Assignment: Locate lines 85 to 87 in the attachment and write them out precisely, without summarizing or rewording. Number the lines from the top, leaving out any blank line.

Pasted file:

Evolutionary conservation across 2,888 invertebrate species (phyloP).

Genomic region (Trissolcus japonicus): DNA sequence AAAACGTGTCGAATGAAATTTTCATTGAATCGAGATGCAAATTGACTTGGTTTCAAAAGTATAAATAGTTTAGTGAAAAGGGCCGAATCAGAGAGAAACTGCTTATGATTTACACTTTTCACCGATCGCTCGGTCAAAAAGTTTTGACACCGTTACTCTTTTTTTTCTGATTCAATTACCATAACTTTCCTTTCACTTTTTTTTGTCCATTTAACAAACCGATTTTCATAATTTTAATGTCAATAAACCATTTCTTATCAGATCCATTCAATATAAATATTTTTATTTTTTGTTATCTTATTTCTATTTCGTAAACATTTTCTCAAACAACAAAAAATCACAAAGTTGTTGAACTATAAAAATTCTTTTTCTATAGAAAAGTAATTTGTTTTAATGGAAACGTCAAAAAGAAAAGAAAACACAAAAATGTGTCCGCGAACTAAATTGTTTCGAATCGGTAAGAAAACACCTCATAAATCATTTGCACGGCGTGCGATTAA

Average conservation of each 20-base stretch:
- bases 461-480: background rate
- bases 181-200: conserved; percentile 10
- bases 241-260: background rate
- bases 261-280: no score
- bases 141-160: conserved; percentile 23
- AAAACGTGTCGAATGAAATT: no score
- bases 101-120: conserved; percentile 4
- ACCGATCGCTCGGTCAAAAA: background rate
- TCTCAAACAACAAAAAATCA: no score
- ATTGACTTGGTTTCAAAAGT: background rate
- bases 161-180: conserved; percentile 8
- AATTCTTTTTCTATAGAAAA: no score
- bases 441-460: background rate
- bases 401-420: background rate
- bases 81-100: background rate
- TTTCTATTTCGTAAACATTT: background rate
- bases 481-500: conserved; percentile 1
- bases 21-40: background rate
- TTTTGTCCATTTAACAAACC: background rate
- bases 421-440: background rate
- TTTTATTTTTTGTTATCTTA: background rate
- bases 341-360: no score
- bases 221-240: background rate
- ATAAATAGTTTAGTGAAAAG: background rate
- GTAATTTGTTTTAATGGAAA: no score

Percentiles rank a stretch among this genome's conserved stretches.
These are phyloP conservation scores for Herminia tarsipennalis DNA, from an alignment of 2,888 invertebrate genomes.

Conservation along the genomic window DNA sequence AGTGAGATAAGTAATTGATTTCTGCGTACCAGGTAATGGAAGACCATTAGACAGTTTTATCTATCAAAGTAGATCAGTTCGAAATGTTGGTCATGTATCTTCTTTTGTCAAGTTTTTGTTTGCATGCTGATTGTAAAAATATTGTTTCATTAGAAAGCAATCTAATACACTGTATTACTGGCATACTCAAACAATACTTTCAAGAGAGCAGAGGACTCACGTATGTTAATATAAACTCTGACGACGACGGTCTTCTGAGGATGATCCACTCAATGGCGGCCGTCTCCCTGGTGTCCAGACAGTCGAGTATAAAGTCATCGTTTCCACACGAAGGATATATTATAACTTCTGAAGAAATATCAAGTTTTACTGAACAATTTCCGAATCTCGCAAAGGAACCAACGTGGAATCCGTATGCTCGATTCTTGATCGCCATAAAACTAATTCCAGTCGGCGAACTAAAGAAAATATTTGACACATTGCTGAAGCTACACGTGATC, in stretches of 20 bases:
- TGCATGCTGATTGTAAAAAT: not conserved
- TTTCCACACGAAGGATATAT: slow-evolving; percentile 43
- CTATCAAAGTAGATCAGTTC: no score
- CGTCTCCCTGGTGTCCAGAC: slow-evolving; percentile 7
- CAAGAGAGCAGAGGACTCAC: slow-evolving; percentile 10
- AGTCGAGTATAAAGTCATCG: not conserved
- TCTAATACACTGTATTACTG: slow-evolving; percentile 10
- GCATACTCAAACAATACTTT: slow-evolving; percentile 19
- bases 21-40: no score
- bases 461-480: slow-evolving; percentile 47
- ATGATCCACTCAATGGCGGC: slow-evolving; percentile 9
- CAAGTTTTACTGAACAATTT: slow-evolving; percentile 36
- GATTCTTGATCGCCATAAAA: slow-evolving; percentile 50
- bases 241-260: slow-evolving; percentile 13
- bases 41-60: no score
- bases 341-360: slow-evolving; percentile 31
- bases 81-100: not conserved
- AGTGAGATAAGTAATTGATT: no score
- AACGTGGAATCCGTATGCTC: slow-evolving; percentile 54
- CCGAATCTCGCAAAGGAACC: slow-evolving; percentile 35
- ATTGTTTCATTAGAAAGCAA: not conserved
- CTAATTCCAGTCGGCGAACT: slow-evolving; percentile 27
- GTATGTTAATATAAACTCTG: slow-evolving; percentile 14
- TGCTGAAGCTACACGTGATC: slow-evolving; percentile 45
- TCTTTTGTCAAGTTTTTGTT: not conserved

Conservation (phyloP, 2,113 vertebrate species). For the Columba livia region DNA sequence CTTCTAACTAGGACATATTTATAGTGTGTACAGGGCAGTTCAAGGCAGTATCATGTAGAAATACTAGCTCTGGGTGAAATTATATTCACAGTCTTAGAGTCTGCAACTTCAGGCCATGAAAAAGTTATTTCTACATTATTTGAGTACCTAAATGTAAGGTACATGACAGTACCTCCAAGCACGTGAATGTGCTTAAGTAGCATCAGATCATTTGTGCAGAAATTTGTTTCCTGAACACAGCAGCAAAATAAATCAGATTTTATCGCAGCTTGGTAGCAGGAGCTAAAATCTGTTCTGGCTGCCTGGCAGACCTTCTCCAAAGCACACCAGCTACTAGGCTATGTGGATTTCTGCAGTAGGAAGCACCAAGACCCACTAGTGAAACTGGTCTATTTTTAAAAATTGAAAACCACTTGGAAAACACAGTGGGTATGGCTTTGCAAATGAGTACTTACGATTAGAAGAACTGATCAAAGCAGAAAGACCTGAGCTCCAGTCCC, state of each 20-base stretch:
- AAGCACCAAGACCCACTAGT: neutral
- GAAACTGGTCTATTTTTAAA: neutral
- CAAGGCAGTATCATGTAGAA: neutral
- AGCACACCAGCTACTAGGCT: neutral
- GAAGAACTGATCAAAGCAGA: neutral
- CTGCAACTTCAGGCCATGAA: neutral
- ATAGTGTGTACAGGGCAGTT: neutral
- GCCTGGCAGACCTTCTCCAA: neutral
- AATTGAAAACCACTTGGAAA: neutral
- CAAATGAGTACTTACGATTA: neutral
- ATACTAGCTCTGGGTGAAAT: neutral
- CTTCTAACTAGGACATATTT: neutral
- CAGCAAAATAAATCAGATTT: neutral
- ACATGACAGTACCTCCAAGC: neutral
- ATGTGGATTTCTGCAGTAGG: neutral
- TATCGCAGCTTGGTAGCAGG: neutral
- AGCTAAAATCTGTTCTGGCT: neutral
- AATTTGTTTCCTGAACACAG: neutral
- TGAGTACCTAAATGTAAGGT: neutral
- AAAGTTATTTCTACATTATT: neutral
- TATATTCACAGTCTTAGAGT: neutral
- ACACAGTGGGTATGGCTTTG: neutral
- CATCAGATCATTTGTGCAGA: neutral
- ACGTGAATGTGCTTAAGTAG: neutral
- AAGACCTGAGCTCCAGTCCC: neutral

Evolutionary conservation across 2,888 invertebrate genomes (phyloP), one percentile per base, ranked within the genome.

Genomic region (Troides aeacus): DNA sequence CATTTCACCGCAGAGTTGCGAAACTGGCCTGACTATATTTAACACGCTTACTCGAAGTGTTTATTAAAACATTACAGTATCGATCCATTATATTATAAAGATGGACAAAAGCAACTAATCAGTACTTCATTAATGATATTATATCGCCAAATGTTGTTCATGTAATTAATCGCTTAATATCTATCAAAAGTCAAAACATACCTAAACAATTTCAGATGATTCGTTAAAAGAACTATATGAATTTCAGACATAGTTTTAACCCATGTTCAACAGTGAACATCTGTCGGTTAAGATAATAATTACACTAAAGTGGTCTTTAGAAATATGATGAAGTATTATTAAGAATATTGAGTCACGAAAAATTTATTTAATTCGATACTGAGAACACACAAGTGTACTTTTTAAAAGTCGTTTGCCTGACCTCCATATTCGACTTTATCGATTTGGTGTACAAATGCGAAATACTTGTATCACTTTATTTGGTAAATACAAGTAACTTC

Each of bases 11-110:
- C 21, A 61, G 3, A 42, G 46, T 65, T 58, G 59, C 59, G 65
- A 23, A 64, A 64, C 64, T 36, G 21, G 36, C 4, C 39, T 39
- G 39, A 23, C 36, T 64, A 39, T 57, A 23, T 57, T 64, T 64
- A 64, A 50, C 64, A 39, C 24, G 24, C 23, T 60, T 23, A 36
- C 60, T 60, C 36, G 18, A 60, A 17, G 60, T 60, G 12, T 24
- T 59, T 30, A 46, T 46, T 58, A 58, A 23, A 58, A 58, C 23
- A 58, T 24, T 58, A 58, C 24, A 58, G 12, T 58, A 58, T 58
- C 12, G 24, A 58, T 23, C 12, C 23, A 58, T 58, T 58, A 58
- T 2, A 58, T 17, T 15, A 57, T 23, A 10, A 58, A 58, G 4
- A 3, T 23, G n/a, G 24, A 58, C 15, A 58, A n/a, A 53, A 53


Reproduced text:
Each of bases 11-110:
- C 21, A 61, G 3, A 42, G 46, T 65, T 58, G 59, C 59, G 65
- A 23, A 64, A 64, C 64, T 36, G 21, G 36, C 4, C 39, T 39